Meudon Observatory

Meudon Observatory

Meudon Observatory is the French Observatory of Physical Astronomy, located near Paris. Its principal instrument is a 32.7-inch refractor which has a 24.4-inch photographic refractor coupled to it on the same mounting.


Established in the late 19th century and initially known as the Paris Observatory, the facility was moved to Meudon in 1875. The new location provided astronomers with better viewing conditions, as the observatory was now situated on a hilltop, away from city lights and pollution. Today, Meudon Observatory is part of the Paris Observatory system.


One of the most notable achievements of Meudon Observatory was the discovery of the Sun's magnetic field. In the early 20th century, French astronomer Henri Deslandres led a team of researchers who used spectroscopy to study the Sun's chromosphere. This breakthrough allowed them to observe the Sun's magnetic field and helped to advance our understanding of solar physics. Meudon Observatory has also been instrumental in the development of astronomical technology. In the early 20th century, the observatory was home to the largest telescope in the world, with a diameter of 83 centimeters. This telescope was used to study the planets, stars, and other celestial objects, and helped to pave the way for modern astronomical research.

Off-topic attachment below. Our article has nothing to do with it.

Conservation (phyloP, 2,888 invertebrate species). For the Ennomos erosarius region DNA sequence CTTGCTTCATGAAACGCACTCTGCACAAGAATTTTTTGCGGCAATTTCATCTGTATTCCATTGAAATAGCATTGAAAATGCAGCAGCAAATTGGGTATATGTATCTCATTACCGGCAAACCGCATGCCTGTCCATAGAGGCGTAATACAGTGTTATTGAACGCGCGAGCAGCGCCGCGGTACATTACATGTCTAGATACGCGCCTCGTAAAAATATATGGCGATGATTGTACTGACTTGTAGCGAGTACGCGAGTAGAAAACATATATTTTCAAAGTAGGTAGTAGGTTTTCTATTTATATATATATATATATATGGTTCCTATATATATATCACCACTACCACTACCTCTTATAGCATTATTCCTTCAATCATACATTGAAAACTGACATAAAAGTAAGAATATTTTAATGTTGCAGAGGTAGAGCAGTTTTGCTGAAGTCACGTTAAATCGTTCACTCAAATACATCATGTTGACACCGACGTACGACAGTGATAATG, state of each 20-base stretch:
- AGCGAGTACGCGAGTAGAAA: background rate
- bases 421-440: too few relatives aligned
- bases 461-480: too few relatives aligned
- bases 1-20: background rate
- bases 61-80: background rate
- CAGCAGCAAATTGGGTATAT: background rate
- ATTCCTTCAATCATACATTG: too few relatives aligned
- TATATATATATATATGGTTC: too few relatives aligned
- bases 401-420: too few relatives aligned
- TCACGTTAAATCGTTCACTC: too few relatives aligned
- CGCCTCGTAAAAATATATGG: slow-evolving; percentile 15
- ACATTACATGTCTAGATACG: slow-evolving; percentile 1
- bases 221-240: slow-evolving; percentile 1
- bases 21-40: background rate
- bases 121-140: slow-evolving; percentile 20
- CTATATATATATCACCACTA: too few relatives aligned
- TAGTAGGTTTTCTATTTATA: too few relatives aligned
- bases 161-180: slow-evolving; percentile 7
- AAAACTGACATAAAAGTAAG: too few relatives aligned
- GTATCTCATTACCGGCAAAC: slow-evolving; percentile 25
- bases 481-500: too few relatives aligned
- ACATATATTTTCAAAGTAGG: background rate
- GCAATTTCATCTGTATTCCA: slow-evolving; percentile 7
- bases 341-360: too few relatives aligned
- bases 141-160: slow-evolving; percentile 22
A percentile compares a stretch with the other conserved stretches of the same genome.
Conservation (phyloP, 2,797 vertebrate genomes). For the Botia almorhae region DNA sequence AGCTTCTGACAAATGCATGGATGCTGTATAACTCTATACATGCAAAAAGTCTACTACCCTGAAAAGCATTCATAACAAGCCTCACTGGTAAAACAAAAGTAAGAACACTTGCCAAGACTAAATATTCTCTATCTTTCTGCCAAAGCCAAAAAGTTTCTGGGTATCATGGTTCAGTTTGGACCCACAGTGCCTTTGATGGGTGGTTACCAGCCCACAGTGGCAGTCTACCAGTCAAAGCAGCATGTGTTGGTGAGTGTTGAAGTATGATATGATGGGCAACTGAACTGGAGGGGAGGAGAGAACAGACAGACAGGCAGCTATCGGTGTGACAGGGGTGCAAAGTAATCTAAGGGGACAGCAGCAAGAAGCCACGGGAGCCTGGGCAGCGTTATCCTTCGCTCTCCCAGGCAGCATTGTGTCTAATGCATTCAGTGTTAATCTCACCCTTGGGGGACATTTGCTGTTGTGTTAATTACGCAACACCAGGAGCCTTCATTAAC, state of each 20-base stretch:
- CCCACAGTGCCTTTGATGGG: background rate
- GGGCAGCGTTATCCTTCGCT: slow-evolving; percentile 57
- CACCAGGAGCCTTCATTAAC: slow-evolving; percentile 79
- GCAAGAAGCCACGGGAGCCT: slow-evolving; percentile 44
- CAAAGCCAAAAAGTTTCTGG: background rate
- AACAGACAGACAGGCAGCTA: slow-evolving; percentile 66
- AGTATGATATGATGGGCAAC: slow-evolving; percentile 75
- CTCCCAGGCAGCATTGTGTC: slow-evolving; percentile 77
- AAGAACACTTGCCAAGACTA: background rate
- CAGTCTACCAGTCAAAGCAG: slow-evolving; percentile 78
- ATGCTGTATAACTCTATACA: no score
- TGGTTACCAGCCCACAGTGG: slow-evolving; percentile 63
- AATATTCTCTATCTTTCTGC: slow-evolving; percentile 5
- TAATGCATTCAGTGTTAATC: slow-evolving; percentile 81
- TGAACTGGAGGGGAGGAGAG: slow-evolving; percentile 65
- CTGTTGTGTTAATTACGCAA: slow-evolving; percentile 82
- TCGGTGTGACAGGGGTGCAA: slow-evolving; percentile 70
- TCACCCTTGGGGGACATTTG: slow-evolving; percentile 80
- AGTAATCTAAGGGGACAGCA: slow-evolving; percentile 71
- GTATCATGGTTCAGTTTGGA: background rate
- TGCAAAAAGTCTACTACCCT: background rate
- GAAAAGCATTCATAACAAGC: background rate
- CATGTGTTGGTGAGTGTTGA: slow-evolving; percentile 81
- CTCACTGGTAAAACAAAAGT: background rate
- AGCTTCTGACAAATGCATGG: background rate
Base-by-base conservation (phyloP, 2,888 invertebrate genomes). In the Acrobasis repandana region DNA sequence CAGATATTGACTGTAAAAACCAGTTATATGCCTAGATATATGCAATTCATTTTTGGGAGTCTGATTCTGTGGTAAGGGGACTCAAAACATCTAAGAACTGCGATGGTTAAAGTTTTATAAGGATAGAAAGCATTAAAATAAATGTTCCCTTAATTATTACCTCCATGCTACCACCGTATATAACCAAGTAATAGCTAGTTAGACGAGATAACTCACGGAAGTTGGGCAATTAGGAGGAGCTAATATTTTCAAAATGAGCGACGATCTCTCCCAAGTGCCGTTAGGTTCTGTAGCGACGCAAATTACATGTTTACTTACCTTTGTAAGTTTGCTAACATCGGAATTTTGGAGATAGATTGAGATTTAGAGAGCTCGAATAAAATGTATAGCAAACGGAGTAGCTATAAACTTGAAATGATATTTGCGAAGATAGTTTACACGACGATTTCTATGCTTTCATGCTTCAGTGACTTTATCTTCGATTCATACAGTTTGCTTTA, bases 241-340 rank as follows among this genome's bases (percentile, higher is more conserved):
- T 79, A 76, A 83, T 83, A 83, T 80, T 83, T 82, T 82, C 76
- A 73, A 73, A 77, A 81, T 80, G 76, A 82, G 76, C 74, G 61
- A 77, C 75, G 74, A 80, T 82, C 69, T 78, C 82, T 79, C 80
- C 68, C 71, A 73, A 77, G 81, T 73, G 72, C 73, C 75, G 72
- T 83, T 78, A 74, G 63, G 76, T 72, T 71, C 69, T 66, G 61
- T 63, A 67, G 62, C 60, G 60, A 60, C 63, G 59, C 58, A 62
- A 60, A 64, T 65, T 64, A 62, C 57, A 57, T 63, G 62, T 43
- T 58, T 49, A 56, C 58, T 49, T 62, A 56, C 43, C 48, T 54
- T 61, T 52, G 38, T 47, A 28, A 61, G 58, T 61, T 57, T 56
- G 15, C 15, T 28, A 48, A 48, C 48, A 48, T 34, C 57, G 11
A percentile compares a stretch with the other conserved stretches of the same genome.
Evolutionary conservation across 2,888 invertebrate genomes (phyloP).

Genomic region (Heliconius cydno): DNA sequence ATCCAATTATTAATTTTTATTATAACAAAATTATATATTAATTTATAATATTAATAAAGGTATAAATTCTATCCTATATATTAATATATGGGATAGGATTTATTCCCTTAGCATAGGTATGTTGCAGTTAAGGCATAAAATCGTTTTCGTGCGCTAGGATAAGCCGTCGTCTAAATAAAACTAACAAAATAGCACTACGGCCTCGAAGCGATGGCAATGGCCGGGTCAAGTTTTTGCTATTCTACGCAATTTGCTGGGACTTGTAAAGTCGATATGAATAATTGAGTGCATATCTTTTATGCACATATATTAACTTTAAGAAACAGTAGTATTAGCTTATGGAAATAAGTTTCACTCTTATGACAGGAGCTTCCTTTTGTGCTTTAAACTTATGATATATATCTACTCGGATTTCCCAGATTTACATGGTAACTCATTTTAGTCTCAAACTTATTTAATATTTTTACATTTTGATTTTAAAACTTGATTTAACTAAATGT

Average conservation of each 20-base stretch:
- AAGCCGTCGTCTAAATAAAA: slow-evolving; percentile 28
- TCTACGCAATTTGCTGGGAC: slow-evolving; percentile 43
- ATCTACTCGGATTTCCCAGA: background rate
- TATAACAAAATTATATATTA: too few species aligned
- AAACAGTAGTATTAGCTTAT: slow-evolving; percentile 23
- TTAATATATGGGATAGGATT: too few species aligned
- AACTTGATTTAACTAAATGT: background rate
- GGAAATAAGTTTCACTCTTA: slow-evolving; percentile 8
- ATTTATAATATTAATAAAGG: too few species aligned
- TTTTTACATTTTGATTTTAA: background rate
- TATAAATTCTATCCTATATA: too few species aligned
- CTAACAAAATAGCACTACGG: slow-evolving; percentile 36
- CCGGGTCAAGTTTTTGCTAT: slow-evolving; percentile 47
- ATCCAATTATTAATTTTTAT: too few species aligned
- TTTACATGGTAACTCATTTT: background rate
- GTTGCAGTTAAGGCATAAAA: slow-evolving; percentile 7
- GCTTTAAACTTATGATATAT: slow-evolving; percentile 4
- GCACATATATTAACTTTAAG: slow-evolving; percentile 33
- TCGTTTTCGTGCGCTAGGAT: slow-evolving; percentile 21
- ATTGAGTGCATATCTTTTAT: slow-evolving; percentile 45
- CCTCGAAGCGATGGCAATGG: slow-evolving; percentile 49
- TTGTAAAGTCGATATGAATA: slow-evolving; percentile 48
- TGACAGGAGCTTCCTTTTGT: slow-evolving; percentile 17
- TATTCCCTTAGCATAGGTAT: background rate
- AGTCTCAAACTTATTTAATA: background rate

Today, Meudon Observatory continues to be a hub for astronomical research and discovery. The facility is home to several telescopes and other instruments, including the Solar Magnetic Field Telescope and the Solar Tower Telescope. These instruments allow researchers to study the sun and other celestial objects in greater detail, and have led to numerous discoveries and breakthroughs in the field of astronomy. In addition to its research activities, Meudon Observatory also plays an important role in education and public outreach. The facility offers tours and educational programs for students and the general public, and hosts various events and lectures throughout the year. This outreach helps to promote interest in astronomy and science, and encourages the next generation of scientists and researchers.